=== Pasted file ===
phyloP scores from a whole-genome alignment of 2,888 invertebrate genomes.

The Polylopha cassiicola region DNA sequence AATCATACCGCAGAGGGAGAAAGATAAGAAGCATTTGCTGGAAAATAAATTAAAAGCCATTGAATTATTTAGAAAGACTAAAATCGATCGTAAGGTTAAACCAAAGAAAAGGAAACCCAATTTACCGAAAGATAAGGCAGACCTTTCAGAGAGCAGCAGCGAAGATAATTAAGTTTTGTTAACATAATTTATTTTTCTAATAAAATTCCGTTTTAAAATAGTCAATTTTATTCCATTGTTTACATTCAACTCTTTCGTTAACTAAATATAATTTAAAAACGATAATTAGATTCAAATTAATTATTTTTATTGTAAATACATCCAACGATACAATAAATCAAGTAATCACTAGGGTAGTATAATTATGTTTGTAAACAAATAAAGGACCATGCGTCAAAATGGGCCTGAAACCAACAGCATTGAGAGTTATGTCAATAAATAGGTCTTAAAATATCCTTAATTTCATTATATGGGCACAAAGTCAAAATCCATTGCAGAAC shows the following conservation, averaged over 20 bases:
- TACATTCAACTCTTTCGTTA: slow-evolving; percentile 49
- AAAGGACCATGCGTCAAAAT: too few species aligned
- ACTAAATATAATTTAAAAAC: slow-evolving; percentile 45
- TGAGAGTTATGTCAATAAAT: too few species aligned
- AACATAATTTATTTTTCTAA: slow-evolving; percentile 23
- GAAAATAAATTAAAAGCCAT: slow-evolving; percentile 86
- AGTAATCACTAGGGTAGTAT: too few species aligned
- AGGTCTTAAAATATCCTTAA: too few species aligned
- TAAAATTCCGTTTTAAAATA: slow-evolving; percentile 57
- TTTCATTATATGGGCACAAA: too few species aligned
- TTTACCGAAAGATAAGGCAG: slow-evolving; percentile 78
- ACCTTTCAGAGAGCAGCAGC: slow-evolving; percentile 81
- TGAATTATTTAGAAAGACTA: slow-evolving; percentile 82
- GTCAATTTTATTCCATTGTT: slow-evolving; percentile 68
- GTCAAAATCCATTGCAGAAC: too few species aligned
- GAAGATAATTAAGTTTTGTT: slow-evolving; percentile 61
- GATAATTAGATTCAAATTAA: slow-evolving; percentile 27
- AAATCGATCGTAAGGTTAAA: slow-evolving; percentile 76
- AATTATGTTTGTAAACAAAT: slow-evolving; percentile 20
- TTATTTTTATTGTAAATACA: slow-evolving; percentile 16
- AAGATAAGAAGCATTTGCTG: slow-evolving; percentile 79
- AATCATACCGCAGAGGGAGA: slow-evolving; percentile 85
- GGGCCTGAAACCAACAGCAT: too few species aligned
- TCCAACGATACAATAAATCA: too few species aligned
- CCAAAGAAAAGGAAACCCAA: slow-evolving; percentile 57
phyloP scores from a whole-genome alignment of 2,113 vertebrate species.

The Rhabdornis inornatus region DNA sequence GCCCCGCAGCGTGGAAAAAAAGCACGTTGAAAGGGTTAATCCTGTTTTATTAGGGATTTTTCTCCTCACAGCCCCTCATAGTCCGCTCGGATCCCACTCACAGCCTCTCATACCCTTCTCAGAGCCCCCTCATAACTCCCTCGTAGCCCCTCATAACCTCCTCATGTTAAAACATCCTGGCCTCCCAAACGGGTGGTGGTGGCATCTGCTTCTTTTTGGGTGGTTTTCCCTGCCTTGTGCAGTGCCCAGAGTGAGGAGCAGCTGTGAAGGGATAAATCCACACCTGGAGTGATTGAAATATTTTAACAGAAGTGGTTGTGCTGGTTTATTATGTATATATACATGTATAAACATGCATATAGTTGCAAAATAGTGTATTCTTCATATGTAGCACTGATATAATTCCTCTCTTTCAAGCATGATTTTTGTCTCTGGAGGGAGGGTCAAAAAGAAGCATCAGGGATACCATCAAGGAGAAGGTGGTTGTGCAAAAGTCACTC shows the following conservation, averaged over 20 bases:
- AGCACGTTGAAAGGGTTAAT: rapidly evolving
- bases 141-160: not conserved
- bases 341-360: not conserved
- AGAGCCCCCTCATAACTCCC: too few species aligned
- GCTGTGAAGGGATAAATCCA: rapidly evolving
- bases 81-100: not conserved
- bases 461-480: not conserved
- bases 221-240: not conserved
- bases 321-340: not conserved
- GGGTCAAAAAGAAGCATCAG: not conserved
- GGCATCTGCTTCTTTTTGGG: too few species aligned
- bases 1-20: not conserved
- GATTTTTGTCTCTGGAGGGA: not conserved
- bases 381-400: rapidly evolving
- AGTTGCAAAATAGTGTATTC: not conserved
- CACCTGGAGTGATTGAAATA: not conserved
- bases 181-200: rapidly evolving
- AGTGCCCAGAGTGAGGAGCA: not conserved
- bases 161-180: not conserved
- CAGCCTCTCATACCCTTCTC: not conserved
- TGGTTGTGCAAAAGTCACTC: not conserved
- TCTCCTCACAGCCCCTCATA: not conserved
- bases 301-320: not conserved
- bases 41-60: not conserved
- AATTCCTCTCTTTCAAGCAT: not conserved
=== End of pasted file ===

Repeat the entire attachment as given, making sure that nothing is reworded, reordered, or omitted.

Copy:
phyloP scores from a whole-genome alignment of 2,888 invertebrate genomes.

The Polylopha cassiicola region DNA sequence AATCATACCGCAGAGGGAGAAAGATAAGAAGCATTTGCTGGAAAATAAATTAAAAGCCATTGAATTATTTAGAAAGACTAAAATCGATCGTAAGGTTAAACCAAAGAAAAGGAAACCCAATTTACCGAAAGATAAGGCAGACCTTTCAGAGAGCAGCAGCGAAGATAATTAAGTTTTGTTAACATAATTTATTTTTCTAATAAAATTCCGTTTTAAAATAGTCAATTTTATTCCATTGTTTACATTCAACTCTTTCGTTAACTAAATATAATTTAAAAACGATAATTAGATTCAAATTAATTATTTTTATTGTAAATACATCCAACGATACAATAAATCAAGTAATCACTAGGGTAGTATAATTATGTTTGTAAACAAATAAAGGACCATGCGTCAAAATGGGCCTGAAACCAACAGCATTGAGAGTTATGTCAATAAATAGGTCTTAAAATATCCTTAATTTCATTATATGGGCACAAAGTCAAAATCCATTGCAGAAC shows the following conservation, averaged over 20 bases:
- TACATTCAACTCTTTCGTTA: slow-evolving; percentile 49
- AAAGGACCATGCGTCAAAAT: too few species aligned
- ACTAAATATAATTTAAAAAC: slow-evolving; percentile 45
- TGAGAGTTATGTCAATAAAT: too few species aligned
- AACATAATTTATTTTTCTAA: slow-evolving; percentile 23
- GAAAATAAATTAAAAGCCAT: slow-evolving; percentile 86
- AGTAATCACTAGGGTAGTAT: too few species aligned
- AGGTCTTAAAATATCCTTAA: too few species aligned
- TAAAATTCCGTTTTAAAATA: slow-evolving; percentile 57
- TTTCATTATATGGGCACAAA: too few species aligned
- TTTACCGAAAGATAAGGCAG: slow-evolving; percentile 78
- ACCTTTCAGAGAGCAGCAGC: slow-evolving; percentile 81
- TGAATTATTTAGAAAGACTA: slow-evolving; percentile 82
- GTCAATTTTATTCCATTGTT: slow-evolving; percentile 68
- GTCAAAATCCATTGCAGAAC: too few species aligned
- GAAGATAATTAAGTTTTGTT: slow-evolving; percentile 61
- GATAATTAGATTCAAATTAA: slow-evolving; percentile 27
- AAATCGATCGTAAGGTTAAA: slow-evolving; percentile 76
- AATTATGTTTGTAAACAAAT: slow-evolving; percentile 20
- TTATTTTTATTGTAAATACA: slow-evolving; percentile 16
- AAGATAAGAAGCATTTGCTG: slow-evolving; percentile 79
- AATCATACCGCAGAGGGAGA: slow-evolving; percentile 85
- GGGCCTGAAACCAACAGCAT: too few species aligned
- TCCAACGATACAATAAATCA: too few species aligned
- CCAAAGAAAAGGAAACCCAA: slow-evolving; percentile 57
phyloP scores from a whole-genome alignment of 2,113 vertebrate species.

The Rhabdornis inornatus region DNA sequence GCCCCGCAGCGTGGAAAAAAAGCACGTTGAAAGGGTTAATCCTGTTTTATTAGGGATTTTTCTCCTCACAGCCCCTCATAGTCCGCTCGGATCCCACTCACAGCCTCTCATACCCTTCTCAGAGCCCCCTCATAACTCCCTCGTAGCCCCTCATAACCTCCTCATGTTAAAACATCCTGGCCTCCCAAACGGGTGGTGGTGGCATCTGCTTCTTTTTGGGTGGTTTTCCCTGCCTTGTGCAGTGCCCAGAGTGAGGAGCAGCTGTGAAGGGATAAATCCACACCTGGAGTGATTGAAATATTTTAACAGAAGTGGTTGTGCTGGTTTATTATGTATATATACATGTATAAACATGCATATAGTTGCAAAATAGTGTATTCTTCATATGTAGCACTGATATAATTCCTCTCTTTCAAGCATGATTTTTGTCTCTGGAGGGAGGGTCAAAAAGAAGCATCAGGGATACCATCAAGGAGAAGGTGGTTGTGCAAAAGTCACTC shows the following conservation, averaged over 20 bases:
- AGCACGTTGAAAGGGTTAAT: rapidly evolving
- bases 141-160: not conserved
- bases 341-360: not conserved
- AGAGCCCCCTCATAACTCCC: too few species aligned
- GCTGTGAAGGGATAAATCCA: rapidly evolving
- bases 81-100: not conserved
- bases 461-480: not conserved
- bases 221-240: not conserved
- bases 321-340: not conserved
- GGGTCAAAAAGAAGCATCAG: not conserved
- GGCATCTGCTTCTTTTTGGG: too few species aligned
- bases 1-20: not conserved
- GATTTTTGTCTCTGGAGGGA: not conserved
- bases 381-400: rapidly evolving
- AGTTGCAAAATAGTGTATTC: not conserved
- CACCTGGAGTGATTGAAATA: not conserved
- bases 181-200: rapidly evolving
- AGTGCCCAGAGTGAGGAGCA: not conserved
- bases 161-180: not conserved
- CAGCCTCTCATACCCTTCTC: not conserved
- TGGTTGTGCAAAAGTCACTC: not conserved
- TCTCCTCACAGCCCCTCATA: not conserved
- bases 301-320: not conserved
- bases 41-60: not conserved
- AATTCCTCTCTTTCAAGCAT: not conserved